The task force will look at how the services select the right people for this crucial job, and what the services need to do to retain them. It also will examine how the services judge fitness and provide fitness. “Finally,” Wilkie said, “do we understand, as do our greatest athletic leaders, that success comes with constant repetition and training?”
Some aspects do not require legislation or extra money. Willke said the Army personnel system can be changed to keep units together and allow infantry personnel to bond with their unit mates. Programs can also be put in place so soldiers and Marines are actually training with their units and not performing an ancillary duty.
“Every plane and ship we purchase comes with sophisticated simulators to train personnel to overcome every conceivable contingency,” Wilkie said. “We would not buy a plane of a ship that was not packaged along with that technology. But we don’t do that for our ground forces.”
But it can be done, he added, and when combined with exercises at Fort Irwin’s National Training Center, the Marine Corps Air Ground Combat Center in California, or at the Joint Readiness Training Center at Fort Polk, Louisiana, this training can be invaluable with keeping infantry alive.
Wilkie and Scales said the task force will also look at weapons, protective systems, communications gear, unmanned tactical systems, doctrine and many other issues as it continues its work.
And all this will be done quickly, both men said, noting that Mattis is intensely interested in seeing this program succeed.
At some point during the Trump administration, Russia told Defense Secretary Jim Mattis that it could use nuclear weapons in the event of a war in Europe — a warning that led Mattis to regard Moscow as major threat to the US.
According to “Fear,” Bob Woodward’s recently released book about turmoil in the White House, Moscow’s warning was in regard to a potential conflict in the Baltic countries of Estonia, Latvia, and Lithuania.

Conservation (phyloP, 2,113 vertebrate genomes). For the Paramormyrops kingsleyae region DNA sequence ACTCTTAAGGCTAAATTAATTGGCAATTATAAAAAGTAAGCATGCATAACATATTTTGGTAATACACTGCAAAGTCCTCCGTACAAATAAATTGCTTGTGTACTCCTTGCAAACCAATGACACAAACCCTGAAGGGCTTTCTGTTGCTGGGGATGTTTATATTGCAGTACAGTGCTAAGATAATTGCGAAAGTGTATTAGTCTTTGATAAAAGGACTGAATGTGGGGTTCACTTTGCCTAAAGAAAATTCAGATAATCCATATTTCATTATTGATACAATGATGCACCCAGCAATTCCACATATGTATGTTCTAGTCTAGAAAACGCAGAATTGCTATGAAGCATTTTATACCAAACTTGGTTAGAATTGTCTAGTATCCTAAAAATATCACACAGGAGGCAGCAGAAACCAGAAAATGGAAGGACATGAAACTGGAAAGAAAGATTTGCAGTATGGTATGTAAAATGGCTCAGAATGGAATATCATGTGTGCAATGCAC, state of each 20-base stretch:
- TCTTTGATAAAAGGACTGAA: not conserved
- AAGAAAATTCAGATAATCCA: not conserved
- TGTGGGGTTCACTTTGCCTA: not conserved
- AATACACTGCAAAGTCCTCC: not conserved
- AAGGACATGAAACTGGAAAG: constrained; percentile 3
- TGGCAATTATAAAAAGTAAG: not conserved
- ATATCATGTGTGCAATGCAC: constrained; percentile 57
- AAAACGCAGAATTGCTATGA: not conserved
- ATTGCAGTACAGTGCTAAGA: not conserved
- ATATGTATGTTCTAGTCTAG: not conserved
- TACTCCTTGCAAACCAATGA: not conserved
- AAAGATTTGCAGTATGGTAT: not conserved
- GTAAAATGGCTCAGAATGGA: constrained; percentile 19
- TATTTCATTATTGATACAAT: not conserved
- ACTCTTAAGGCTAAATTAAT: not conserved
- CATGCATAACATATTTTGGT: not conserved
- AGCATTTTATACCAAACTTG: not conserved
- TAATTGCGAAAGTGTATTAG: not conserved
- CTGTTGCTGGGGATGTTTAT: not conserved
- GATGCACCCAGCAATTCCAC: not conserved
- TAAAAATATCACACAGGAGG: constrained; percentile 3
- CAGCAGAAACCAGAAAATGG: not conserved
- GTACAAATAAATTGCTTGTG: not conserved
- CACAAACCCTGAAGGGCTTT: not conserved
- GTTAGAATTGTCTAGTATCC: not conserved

The Baltics were part of the Soviet Union and have deep ties to Russia, which has sought to reassert influence there since the end of the Cold War. Those countries have tried to move closer to the West, including NATO membership.
According to Woodward’s account, the warning from Russia came some time during or before summer 2017, when the Trump administration was haggling over the future of the Iran nuclear deal.
At the time, President Donald Trump wanted to withdraw from the deal, claiming Iran had violated the terms.
Mike Pompeo, then the director of the CIA, and Mattis didn’t disagree with Tillerson, Woodward writes, but they responded to the president’s assertions more tactfully.
Mattis, long regarded as a hawk on Iran, had mellowed, according to Woodward, preferring other actions — “Push them back, screw with them, drive a wedge between the Russians and Iranians” — to war.
Defense Secretary James N. Mattis.
(Photo by Tech Sgt. Vernon Young Jr.)
Russia, Woodward then notes,”had privately warned Mattis that if there was a war in the Baltics, Russia would not hesitate to use tactical nuclear weapons against NATO.”
“Mattis, with agreement from Dunford, began saying that Russia was an existential threat to the United States,” Woodward adds, referring to Marine Corps Gen. Joseph Dunford, who is chairman of the Joint Chiefs of Staff.
Woodward offers no additional context for the warning, nor is it totally clear why that detail is included where it is in the book.
Most nuclear-armed countries have policies that would allow their first-use in a conflict.
Imagery released early 2018 indicated ongoing renovations at what appeared to be an active nuclear-weapons storage site in Kaliningrad, a Russian exclave on the Baltic Sea, south of Lithuania.
“Features of the site suggest it could potentially serve Russian Air Force or Navy dual-capable forces,” a Federation of American Scientists report on the imagery said. “But it could also be a joint site, potentially servicing nuclear warheads for both Air Force, Navy, Army, air-defense, and coastal defense forces in the region.”